As if it were possible, relations between President Donald Trump and Democrats worsened last week when Trump angrily announced he would no longer work with them on infrastructure improvements or other projects until they drop their multiple investigations of his conduct.

Some said it was just Trump’s excuse to avoid having to find $2 trillion for the infrastructure project (that Connecticut is not ready for anyway). Others said House Speaker Nancy Pelosi had deliberately triggered Trump’s wrath when she repeated the often-heard comment that the president had been attempting a “cover-up” through his refusal to comply with Congressional subpoenas and other demands.

Elsewhere in Washington, Connecticut lawmakers like Sen. Richard Blumenthal were reacting to recent passage of Alabama’s stringent anti-abortion legislation some see as a warm-up to a challenge to Roe v. Wade. Blumenthal was among those introducing the Women’s Health Protection Act to guarantee access to legal and safe abortions.

U.S. Sen. Richard Blumenthal outside the Capitol introducing the Women’s Health Protection Act.

Blumenthal was also on hand when U.S. Rep. Rosa DeLauro, D-3rd District, joined others in the Connecticut delegation to introduce a federal version of “Ethan’s Law,” a measure to ensure safe storage of firearms. It is similar to a measure passed in the Connecticut state Senate on Thursday as the parents of Ethan Song, — a 15-year-old accidentally killed with a neighbor’s pistol – watched in gratitude.

Gov. Ned Lamont addressed the Alabama abortion law issue by joining with Lt. Gov. Susan Bysiewicz in an invitation for women-owned businesses in that state (and others with harsh anti-abortion statutes) to relocate here.

He and state Senate Democrats do not see eye-to-eye, however, on a bill creating a paid family and medical leave insurance policy for the state – a measure approved Wednesday night despite Lamont’s threat of a veto. The governor has also conceded that his plan to impose highway tolls will not be voted on by the June 5 end of the legislative session, so he expects to take up the matter in a special session after.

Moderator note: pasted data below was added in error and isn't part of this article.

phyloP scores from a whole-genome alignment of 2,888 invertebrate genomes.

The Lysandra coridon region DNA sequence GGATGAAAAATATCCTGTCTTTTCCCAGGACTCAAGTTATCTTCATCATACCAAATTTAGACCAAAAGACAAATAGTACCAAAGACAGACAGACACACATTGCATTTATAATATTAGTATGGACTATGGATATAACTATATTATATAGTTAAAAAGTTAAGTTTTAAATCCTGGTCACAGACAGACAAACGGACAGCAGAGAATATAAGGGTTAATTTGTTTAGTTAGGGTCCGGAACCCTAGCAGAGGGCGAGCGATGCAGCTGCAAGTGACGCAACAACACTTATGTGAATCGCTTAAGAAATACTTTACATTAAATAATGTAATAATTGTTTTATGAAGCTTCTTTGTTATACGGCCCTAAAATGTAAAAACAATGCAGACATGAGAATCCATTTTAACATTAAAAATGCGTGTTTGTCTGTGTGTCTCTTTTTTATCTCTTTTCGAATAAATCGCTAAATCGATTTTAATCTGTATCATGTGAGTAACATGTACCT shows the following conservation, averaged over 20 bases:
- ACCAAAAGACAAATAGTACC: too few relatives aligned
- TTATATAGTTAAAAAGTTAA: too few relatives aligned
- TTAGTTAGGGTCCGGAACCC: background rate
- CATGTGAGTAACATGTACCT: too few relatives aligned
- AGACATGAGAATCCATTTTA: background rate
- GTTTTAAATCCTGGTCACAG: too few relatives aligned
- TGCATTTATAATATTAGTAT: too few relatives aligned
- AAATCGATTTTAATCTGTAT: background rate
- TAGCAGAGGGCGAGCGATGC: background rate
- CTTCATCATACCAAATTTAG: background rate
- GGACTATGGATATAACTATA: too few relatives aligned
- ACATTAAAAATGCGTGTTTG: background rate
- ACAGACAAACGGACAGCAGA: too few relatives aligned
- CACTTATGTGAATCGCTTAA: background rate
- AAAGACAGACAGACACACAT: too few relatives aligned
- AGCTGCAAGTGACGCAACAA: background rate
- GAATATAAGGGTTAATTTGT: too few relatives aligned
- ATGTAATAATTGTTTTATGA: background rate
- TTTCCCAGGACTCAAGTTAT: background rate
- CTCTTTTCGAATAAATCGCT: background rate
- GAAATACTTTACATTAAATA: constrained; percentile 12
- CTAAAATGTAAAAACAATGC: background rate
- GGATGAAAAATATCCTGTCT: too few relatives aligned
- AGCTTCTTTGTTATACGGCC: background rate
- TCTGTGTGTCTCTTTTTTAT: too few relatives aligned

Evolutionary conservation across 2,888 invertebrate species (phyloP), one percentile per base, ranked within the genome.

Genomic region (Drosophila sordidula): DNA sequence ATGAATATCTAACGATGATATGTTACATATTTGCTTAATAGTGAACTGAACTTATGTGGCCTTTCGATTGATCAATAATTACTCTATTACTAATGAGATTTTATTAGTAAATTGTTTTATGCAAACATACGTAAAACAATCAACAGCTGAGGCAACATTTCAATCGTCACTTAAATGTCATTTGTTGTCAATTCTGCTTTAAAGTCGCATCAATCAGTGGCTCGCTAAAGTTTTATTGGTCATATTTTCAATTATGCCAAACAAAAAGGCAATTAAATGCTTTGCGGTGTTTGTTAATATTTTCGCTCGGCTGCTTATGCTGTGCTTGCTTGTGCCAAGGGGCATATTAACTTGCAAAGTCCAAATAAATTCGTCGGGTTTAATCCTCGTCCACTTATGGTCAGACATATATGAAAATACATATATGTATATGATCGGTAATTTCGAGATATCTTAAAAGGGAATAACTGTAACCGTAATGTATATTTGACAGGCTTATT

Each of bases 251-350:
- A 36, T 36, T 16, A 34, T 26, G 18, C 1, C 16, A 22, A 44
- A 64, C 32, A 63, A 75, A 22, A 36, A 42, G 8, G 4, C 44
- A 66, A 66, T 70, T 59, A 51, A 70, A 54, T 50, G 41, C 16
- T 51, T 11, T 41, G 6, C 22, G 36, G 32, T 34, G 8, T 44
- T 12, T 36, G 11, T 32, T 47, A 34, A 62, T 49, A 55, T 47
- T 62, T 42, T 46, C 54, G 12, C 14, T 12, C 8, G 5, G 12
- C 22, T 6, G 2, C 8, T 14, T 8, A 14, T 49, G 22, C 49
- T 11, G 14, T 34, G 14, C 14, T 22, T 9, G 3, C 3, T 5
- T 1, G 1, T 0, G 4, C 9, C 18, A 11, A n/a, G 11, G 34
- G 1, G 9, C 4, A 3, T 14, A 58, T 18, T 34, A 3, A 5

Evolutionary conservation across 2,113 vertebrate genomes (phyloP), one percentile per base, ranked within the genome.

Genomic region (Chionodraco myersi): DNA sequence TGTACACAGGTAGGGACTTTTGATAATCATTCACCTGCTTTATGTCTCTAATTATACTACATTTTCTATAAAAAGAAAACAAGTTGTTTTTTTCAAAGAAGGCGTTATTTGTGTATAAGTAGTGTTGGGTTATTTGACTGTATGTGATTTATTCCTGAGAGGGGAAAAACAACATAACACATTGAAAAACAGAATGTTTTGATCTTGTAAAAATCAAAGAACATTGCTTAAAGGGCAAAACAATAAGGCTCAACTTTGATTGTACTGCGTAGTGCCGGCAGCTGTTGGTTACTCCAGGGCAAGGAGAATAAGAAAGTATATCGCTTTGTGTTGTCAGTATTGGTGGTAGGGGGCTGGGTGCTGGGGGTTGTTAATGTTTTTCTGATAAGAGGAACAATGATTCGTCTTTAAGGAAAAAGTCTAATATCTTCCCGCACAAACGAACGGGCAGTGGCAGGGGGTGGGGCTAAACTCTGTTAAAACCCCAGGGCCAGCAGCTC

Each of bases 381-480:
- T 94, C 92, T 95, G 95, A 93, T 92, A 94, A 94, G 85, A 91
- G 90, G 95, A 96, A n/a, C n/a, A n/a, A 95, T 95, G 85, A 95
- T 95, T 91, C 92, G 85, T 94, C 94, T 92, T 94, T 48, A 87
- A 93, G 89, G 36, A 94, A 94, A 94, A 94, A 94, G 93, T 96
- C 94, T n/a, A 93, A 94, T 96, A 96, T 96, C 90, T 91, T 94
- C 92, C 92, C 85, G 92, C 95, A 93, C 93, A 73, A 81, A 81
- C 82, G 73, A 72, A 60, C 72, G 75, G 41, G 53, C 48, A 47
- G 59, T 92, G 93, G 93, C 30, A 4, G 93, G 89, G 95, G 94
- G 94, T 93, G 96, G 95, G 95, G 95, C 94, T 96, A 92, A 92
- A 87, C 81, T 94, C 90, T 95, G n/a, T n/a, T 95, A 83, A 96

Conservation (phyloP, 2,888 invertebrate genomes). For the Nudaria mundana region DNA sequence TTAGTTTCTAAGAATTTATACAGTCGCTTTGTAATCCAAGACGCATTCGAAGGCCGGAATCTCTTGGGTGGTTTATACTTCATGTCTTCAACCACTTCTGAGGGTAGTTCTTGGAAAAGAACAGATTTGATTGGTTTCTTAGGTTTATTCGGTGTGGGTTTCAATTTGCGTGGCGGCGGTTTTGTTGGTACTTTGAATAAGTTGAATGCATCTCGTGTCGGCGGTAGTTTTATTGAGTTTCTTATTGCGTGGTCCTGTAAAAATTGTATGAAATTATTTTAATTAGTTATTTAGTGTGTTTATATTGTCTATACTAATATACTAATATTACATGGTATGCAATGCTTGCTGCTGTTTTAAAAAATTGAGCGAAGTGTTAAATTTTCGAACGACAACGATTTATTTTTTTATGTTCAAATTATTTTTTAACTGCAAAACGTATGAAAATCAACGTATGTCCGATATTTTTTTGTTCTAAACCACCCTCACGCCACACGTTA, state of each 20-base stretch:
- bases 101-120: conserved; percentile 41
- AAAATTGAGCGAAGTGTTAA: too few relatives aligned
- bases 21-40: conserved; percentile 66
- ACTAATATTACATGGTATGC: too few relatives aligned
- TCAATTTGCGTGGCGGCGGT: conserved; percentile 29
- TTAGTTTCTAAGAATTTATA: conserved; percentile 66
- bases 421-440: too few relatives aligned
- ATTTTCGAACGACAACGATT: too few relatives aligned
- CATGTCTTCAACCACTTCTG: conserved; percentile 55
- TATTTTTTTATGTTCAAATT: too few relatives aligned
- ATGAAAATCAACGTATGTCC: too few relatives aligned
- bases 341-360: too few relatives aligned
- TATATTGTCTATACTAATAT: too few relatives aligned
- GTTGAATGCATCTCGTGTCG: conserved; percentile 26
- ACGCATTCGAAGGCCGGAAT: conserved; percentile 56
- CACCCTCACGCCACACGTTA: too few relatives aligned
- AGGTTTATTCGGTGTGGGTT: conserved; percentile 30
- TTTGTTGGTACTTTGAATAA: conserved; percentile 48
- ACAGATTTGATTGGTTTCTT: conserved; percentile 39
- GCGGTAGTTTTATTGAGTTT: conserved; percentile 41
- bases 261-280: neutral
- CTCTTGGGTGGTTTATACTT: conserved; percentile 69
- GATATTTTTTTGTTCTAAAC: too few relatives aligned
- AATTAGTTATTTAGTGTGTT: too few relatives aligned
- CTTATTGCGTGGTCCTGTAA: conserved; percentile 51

Michael and Kristin Song, center, react to final passage of Ethan’s Law. At right is their daughter, Emily. mark pazniokas /

The governor is on board with major initiative to create a “public option” health insurance plan partly paid for by effectively reversing – in Connecticut – the elimination of the Affordable Care Act’s mandate that all adults have health insurance or pay a penalty.

Lamont has also apparently come to an understanding with lawmakers on a state budget, agreeing on a so-called “mansion tax” but not the income tax increase on the super rich sought by progressive Democrats. He has also agreed to higher reimbursement rates for state nursing homes, a move that seems to have caused nursing home workers to abandon their threat to strike.

For their part, legislators approved raises for state troopers and are moving a bill that would establish a health and human services network to assess the needs of the LGBTQ community. By a margin of 122 to 24, the House approved a bill that will make black and Latino studies part of every high school’s curriculum.

The was no such consensus on whether to require schools to teach climate change – a notion that brought out a number of climate change doubters from the ranks of the Republicans.

Paul has more than 40 years of reporting and editing experience at newspapers in New Jersey, Florida and Connecticut. He worked 22 years at the Hartford Courant in various editing roles including as deputy state editor, assistant editor of Northeast Magazine, and as an associate editor at He earned his bachelor’s degree from Rutgers University. A trained chef, he and his wife own and operate a bed and breakfast in an historic home in Mansfield.

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